THIS SNOWPACK SUMMARY EXPIRED ON April 11, 2021 @ 8:03 am
Snowpack Summary published on April 10, 2021 @ 8:03 am
Issued by Arden Feldman - Bridgeport Avalanche Center

bottom line:

Loose wet avalanches will become possible today as the strong spring sunshine melts last night’s freeze. The hazard will be most pronounced in the afternoon on sustained, steep southerly facing slopes at all elevations and lower elevation northerly slopes. Get out early and be on the lookout for signs of wet snow instability.

Avalanche Character 1: Loose Wet
Loose Wet avalanches occur when water is running through the snowpack, and release at or below the trigger point. Avoid very steep slopes and terrain traps such as cliffs, gullies, or tree wells. Exit avalanche terrain when you see pinwheels, roller balls, a slushy surface, or during rain-on-snow events.

Overnight temperatures near freezing combined with clear skies allowed for a decent refreeze last night. As today’s strong spring sunshine and warm temperatures melt through the freeze, loose wet avalanches will become possible on southerly slopes at all elevations and lower elevation northerly slopes. These avalanches will be largest on sustained steep slopes, but even a small avalanche can have a nasty outcome in the wrong spot. Consider the consequences of terrain traps and extreme terrain before committing to a slope. The hazard will be most pronounced during the heat of the day in the afternoon, but the snow may heat up quicker than expected around heat sources like rocks and cliffs. Rollerballs and ankle deep or deeper wet snow are signs that the slope is getting too wet. The slope doesn’t need to be fully unsupportable for a wet loose avalanche to happen. Get out early to avoid the loose wet avalanche hazard. 

Snowpack Discussion

Recently observers have found thick melt-freeze crusts on the southern half of the compass at all elevations in the mornings By mid to late morning, these surfaces have started melting providing enjoyable spring skiing conditions. By the afternoon they are generally too wet with deep unconsolidated wet snow. Northerlies are still transitioning to a springtime melt freeze snowpack. Most northerlies have a layer of melt freeze grains at the surface above dry snow while some steep, high elevation northerlies continue to hold dry snow at the surface. 

The diurnal melt-freeze cycles are forecasted to continue over the next few days bringing similar avalanche conditions. Continue to conduct your own localized snowpack assessments to confirm the overnight freeze and track daytime warming of the snowpack. Avoid the hazard by getting off slopes before they get too wet. This time of year it’s critical to get out early and pay attention to the warming snowpack. Consider using the warm afternoon weather to do some beacon practice rather than ride steep slopes.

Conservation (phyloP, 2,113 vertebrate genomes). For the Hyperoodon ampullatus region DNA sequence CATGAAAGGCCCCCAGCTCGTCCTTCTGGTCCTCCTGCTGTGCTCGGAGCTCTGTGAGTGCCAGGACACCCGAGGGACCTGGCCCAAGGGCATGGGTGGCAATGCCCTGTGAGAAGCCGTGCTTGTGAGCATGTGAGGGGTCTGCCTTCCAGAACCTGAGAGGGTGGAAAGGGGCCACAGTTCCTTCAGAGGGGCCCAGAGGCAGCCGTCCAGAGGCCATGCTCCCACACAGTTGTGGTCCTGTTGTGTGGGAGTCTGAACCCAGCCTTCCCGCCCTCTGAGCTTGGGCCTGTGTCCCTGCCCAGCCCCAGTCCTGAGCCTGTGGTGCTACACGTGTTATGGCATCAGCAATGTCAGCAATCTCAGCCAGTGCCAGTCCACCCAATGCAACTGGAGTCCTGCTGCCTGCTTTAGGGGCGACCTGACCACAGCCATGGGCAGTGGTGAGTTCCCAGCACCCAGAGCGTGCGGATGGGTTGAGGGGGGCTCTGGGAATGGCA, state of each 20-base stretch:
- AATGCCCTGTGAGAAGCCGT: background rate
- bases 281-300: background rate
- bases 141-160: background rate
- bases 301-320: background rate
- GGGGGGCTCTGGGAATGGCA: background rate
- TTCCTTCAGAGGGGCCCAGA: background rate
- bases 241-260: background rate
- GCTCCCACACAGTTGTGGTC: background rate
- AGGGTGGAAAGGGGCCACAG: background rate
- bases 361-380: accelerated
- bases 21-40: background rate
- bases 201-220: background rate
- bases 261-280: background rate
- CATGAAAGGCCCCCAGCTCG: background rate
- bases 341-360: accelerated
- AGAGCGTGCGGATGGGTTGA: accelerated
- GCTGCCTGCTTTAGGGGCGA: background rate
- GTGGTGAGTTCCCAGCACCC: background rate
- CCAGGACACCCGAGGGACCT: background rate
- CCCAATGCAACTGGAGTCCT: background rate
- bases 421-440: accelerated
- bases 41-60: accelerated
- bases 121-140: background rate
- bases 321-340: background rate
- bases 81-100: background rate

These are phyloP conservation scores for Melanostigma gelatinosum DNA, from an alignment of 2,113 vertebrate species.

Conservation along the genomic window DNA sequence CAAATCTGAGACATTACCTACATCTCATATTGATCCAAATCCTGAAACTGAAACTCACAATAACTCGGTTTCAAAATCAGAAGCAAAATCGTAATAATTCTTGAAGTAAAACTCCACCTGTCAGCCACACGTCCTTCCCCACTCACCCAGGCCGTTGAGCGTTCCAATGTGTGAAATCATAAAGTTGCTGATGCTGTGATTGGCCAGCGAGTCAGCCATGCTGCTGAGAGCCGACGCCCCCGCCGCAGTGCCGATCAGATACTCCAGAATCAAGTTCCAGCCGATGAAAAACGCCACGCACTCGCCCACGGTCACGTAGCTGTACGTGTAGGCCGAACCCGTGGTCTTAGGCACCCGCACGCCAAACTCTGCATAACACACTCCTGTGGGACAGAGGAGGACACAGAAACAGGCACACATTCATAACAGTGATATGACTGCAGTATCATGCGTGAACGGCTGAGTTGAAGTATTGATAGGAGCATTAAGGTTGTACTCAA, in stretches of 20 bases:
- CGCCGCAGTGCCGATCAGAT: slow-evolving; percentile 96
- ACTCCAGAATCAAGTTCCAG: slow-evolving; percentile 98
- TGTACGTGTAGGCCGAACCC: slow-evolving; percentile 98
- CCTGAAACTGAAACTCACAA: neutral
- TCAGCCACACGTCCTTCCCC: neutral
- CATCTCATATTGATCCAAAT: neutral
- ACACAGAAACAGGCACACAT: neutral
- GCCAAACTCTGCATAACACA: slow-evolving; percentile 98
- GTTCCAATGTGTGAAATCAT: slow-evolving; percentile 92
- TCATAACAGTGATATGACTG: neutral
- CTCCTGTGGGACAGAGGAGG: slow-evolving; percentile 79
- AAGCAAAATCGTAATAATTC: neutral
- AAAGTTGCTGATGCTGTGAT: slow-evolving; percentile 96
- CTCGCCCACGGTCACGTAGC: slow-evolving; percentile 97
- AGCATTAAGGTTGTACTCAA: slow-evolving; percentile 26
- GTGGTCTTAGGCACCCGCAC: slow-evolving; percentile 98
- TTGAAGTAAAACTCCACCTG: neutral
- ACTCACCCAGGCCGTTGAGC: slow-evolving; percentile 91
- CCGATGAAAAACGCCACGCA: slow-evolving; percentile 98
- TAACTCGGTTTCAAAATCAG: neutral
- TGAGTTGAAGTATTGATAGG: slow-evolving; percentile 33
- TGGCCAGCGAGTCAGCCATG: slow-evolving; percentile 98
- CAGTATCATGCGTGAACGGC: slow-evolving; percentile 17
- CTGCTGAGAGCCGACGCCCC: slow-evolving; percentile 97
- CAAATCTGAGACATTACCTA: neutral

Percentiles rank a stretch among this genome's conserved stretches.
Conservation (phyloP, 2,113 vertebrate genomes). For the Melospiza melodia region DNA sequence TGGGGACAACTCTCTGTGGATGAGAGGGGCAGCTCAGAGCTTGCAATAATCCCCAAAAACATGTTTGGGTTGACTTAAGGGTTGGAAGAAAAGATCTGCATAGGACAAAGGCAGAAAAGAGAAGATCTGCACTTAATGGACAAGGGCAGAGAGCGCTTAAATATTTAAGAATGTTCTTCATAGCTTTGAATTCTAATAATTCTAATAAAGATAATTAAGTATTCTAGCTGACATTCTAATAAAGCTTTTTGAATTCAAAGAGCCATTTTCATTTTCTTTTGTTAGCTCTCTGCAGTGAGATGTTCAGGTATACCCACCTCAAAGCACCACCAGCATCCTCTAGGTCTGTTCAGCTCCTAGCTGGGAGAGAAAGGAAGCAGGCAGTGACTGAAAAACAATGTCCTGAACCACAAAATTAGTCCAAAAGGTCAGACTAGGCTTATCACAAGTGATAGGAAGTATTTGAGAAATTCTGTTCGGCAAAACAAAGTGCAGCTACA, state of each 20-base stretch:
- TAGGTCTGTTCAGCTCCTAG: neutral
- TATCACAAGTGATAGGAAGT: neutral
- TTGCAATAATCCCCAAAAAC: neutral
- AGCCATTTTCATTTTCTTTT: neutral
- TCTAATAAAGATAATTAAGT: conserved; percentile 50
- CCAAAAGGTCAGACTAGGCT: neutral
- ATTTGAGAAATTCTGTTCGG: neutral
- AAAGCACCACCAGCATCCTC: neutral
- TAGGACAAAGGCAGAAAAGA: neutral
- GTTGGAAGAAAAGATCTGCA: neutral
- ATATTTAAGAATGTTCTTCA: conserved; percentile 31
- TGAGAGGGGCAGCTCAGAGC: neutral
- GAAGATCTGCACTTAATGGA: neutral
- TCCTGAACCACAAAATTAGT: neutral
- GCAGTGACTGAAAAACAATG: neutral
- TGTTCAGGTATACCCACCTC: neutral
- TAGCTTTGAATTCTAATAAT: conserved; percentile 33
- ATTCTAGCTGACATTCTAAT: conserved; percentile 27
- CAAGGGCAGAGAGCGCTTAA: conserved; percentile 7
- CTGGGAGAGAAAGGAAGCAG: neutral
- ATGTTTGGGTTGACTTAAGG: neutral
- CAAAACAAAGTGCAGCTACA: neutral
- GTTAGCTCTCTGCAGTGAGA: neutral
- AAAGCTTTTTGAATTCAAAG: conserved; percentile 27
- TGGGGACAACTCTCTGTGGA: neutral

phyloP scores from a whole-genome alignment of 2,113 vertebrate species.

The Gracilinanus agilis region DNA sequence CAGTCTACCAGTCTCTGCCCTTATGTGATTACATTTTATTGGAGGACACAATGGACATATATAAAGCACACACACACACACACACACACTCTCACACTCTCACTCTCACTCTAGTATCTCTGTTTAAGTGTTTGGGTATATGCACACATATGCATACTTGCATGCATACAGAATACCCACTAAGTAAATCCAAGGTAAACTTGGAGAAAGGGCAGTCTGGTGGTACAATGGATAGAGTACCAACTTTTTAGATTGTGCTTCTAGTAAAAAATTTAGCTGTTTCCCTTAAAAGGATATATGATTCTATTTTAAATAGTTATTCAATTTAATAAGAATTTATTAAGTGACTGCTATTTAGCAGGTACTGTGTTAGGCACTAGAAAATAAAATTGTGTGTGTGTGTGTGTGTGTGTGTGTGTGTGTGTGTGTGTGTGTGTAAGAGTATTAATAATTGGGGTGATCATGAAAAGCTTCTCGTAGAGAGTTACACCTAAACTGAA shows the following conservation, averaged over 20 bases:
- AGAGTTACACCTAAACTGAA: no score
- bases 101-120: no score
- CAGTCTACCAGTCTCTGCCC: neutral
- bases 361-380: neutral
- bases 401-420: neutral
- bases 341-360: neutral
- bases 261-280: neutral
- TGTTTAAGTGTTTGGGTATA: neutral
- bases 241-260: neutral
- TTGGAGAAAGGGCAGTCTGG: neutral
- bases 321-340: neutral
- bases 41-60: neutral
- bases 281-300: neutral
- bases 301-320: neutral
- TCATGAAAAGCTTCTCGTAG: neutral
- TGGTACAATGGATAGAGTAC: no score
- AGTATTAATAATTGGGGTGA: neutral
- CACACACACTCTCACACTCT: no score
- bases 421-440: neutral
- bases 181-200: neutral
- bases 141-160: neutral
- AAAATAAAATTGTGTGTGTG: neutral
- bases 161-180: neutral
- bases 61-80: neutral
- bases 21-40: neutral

CURRENT CONDITIONS Weather observations from Sonora Pass
0600 temperature: 33 deg. F.
Max. temperature in the last 24 hours: 47 deg. F.
Average wind direction during the last 24 hours: SW
Average wind speed during the last 24 hours: 10 - 20 mph
Maximum wind gust in the last 24 hours: 35 mph
New snowfall in the last 24 hours: 0 inches
Total snow depth: 88 inches
weather

Warm and dry weather with generally light winds are forecasted through Monday with overnight temperatures near freezing. Unsettled cooler and potentially showery weather is forecasted for the middle of next week.

Two-Day Mountain Weather Forecast Produced in partnership with the Reno NWS
For 8000 ft. to 10000 ft.
  Saturday Saturday Night Sunday
Weather: Sunny. Clear. Sunny.
Temperatures: 47 to 57 deg. F. 28 to 34 deg. F. 49 to 59 deg. F.
Wind direction: Northwest West
Wind speed: Around 15 mph with gusts to 30 mph. Around 15 mph with gusts to 25 mph in the evening becoming light. Light winds.
Expected snowfall: 0 in. 0 in. 0 in.
For above 10000 ft.
  Saturday Saturday Night Sunday
Weather: Sunny. Clear. Partly cloudy then becoming sunny.
Temperatures: 36 to 46 deg. F. 23 to 29 deg. F. 39 to 49 deg. F.
Wind direction: Northwest West West
Wind speed: Around 15 mph with gusts to 30 mph. Around 15 mph with gusts to 25 mph. Around 15 mph. Gusts up to 25 mph in the morning.
Expected snowfall: 0 in. 0 in. 0 in.
Disclaimer

This snowpack summary applies only to backcountry areas in the Bridgeport Winter Recreation Area. Click here for a map of the area. This snowpack summary describes general avalanche conditions and local variations always occur. This snowpack summary expires in 48 hours unless otherwise noted. The information in this snowpack summary is provided by the USDA Forest Service who is solely responsible for its content.